What is an ISA?

If you are looking to save some cash, a great way to do so is with a cash ISA. You may have come across the term ISA before, but are not entirely sure what it is. Some people mistake an ISA for just another savings account that works the same way that traditional savings account would, but there are plenty of things which distinguish the two. They also share some similar qualities, after all, they are both tools to help the account holder save their money.

A Savings Account

First, let’s look at a traditional savings account.  A traditional savings account provides a space to put certain amounts of cash aside so that it cannot be spent, which ultimately helps the account holder to save money. With this type of savings account, in most cases, there is no restriction on transferring between the savings account and the current account whenever the account hold pleases. Of course, this is a good feature if you are saving up for a specific product and when you have enough, you can simply transfer that amount over online. However, some people find that ability to transfer money at your convenience is too much of a temptation and end up not saving as much as they wished.
With a savings account, you will be granted to ability to gain interest on the money you save. The amount you will receive will be down to how much money you have in your account as well as how long your money is in there. Of course, the amount of interest will also be subject to the individual bank’s policy.

Who can open a savings account?

Anyone who is a UK resident can open up a savings account. Usually, there is no age restriction. In fact, there are accounts which are designed for those who are under the age of 16. However, it is always going to be the case most savings accounts are held by adults, even if it is on behalf of their child.

What makes an ISA different to a traditional savings account?

To be honest, the way in which a cash ISA operates is very similar to that of a traditional savings account, outlined above. Conversely, however, unlike with a savings account, you will not be required to pay any tax on the interest you earn with a Cash ISA. This is an obvious perk and one of the reasons people may decide to go with a Cash ISA over a savings account affiliated with their bank.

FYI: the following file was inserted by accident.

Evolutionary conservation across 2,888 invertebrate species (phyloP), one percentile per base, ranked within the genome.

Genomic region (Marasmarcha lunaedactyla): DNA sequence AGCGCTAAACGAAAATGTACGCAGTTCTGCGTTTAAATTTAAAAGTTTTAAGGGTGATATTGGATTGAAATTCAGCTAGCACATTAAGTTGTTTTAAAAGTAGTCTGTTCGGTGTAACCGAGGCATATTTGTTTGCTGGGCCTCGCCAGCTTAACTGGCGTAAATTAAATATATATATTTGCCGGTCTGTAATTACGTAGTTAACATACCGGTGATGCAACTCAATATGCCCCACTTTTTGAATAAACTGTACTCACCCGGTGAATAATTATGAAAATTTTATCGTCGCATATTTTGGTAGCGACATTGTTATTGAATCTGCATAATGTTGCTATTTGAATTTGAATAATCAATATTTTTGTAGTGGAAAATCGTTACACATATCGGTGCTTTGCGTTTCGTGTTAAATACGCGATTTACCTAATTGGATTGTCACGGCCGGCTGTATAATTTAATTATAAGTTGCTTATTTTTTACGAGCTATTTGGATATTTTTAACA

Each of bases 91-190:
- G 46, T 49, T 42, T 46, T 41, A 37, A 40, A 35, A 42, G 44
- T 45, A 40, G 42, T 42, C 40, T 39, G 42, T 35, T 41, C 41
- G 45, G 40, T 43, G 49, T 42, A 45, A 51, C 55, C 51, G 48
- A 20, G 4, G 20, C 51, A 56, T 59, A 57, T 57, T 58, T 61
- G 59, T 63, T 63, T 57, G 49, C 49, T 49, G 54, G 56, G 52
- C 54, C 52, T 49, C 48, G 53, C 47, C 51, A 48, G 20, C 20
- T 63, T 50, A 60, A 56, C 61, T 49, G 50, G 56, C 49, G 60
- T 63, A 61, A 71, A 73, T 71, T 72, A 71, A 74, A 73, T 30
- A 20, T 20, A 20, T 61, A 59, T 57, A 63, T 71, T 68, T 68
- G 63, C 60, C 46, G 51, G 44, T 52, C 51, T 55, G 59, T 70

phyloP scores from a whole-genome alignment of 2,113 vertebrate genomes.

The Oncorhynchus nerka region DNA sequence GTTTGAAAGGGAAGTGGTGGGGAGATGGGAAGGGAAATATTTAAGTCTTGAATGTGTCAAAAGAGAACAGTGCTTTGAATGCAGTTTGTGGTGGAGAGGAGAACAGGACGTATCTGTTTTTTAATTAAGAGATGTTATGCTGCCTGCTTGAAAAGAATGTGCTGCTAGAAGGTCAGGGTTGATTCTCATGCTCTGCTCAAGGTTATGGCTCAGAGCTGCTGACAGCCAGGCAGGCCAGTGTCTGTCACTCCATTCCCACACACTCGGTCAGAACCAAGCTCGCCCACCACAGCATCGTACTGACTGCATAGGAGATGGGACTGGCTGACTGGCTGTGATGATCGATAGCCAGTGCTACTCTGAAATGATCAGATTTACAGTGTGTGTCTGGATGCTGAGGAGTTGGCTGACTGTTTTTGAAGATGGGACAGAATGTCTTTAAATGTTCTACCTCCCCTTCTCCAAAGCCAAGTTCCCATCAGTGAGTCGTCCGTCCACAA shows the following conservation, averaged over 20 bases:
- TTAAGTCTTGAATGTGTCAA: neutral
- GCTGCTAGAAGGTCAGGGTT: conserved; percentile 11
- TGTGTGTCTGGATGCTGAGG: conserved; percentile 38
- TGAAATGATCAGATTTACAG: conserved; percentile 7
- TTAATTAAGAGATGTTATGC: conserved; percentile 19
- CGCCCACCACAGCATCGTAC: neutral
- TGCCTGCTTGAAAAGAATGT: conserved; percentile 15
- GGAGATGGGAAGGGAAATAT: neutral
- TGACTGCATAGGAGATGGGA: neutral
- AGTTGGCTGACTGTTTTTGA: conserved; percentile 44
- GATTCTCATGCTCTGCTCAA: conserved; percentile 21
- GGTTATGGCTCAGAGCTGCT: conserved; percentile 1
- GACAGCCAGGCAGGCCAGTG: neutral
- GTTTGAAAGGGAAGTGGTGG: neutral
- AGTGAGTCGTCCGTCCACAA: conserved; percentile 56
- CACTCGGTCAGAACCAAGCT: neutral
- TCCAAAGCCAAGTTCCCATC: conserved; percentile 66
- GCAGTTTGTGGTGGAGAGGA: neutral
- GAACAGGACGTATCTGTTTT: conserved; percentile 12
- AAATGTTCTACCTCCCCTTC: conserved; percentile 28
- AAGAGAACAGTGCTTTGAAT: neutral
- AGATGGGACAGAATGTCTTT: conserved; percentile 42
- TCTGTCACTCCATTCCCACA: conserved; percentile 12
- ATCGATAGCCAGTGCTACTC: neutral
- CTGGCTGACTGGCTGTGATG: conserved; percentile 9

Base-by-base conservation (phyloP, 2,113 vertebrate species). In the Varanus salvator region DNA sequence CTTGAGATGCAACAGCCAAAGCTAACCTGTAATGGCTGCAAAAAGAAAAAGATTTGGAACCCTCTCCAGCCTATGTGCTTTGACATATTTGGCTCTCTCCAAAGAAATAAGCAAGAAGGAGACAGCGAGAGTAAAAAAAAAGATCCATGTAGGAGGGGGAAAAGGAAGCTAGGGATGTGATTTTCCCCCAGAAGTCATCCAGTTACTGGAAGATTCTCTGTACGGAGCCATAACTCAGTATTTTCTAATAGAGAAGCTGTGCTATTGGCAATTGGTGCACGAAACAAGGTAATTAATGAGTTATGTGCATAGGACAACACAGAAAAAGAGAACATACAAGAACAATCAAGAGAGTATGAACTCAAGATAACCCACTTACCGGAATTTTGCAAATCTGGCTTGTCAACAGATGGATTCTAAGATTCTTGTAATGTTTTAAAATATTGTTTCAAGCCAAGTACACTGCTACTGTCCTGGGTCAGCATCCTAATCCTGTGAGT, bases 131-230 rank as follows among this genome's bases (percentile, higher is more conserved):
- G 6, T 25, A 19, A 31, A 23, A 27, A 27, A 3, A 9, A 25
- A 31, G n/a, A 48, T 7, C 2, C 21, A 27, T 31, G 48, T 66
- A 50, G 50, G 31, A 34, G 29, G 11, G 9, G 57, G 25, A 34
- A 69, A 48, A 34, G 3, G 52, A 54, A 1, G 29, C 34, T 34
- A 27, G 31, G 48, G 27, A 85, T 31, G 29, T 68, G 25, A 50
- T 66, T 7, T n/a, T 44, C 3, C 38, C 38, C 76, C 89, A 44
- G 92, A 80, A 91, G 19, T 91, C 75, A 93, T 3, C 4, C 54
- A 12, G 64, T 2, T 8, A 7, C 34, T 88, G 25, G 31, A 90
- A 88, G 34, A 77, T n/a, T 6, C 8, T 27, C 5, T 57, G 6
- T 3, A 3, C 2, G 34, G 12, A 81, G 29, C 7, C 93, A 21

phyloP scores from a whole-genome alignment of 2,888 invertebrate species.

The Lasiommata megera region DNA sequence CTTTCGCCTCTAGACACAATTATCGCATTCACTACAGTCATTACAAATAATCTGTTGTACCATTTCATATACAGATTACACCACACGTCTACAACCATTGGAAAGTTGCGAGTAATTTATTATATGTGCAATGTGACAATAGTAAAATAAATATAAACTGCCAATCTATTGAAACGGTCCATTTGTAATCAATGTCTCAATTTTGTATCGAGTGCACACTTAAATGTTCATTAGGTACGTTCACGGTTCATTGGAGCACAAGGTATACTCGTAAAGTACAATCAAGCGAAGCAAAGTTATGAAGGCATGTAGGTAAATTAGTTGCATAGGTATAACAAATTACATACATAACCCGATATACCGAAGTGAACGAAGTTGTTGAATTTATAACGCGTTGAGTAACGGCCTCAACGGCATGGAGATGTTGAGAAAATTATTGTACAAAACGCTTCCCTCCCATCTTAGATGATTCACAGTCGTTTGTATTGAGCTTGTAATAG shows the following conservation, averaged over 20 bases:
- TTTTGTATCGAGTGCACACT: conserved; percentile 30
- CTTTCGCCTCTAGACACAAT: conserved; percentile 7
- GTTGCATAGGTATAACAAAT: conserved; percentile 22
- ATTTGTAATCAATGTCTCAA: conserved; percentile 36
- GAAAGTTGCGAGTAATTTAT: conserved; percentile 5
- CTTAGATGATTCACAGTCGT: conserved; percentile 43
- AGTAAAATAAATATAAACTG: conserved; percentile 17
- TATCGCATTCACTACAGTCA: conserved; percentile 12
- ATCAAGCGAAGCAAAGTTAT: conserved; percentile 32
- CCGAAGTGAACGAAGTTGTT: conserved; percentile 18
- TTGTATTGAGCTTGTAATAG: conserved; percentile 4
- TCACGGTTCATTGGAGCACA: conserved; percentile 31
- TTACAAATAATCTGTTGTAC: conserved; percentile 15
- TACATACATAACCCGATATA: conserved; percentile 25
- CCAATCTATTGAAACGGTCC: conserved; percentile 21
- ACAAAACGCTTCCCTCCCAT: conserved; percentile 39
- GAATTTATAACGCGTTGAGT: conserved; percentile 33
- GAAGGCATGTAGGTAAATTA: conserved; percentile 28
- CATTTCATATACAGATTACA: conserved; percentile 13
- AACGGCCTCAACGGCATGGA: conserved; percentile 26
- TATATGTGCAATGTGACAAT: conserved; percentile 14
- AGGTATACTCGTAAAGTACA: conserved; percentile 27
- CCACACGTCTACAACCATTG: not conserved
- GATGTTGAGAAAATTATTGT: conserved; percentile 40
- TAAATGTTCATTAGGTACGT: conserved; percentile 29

It was in April 2016 that the cash ISA came into effect and has since acted as an addition to the new Personal Savings Allowance (PSA).
The way it works is that all basic rate taxpayers can earn up to £1,000 worth of savings in interest without having to fork out any tax on it with a cash ISA.  However, when comparing this to a standard savings account, you will find that you do have to pay a certain amount of tax on the money that you earn in interest. Someone in a higher rate tax bracket, which means you will be paying the 40% rate on your income over £45,000 and up to £150,000 for those who do not know, you will find that you are entitled to a lower PSA of £500 a year.
Another reason which attracts savers to opening up a cash ISA is that there are not set up fees involved. In contrast, there may be a fee when setting up an ordinary savings account with your bank, but this will be subject to your own bank’s policy. Some banks allow you to open a savings account completely for free.

Who can open a cash ISA?

In order to open up a cash ISA, you must be a UK resident and be over the age of 16. Nevertheless, if you are younger than the age of 16, there are specific ISAs, which are referred to as junior ISAs, which can be opened by people under the age of 16 years old.
It is important to be aware that with a Junior ISA if the money is a gift from a parent you may actually be liable to pay tax on the interest that you have earned from this gift. Do not get caught out by this.

How much can you save in a cash ISA?

Per tax year, you are entitled to putting in the large sum of £20,000, an extremely attractive aspect of opening up a cash ISA.
The great thing is that with this limit of £20,000, you have the autonomy to choose how you make up the full amount, should you wish. This could be purely by cash, it could be through stocks and share or it can be a combination of any two or all three of these options.
If you wish to learn more about ISAs or are interested in applying for one, we suggest you take a look here for more information.
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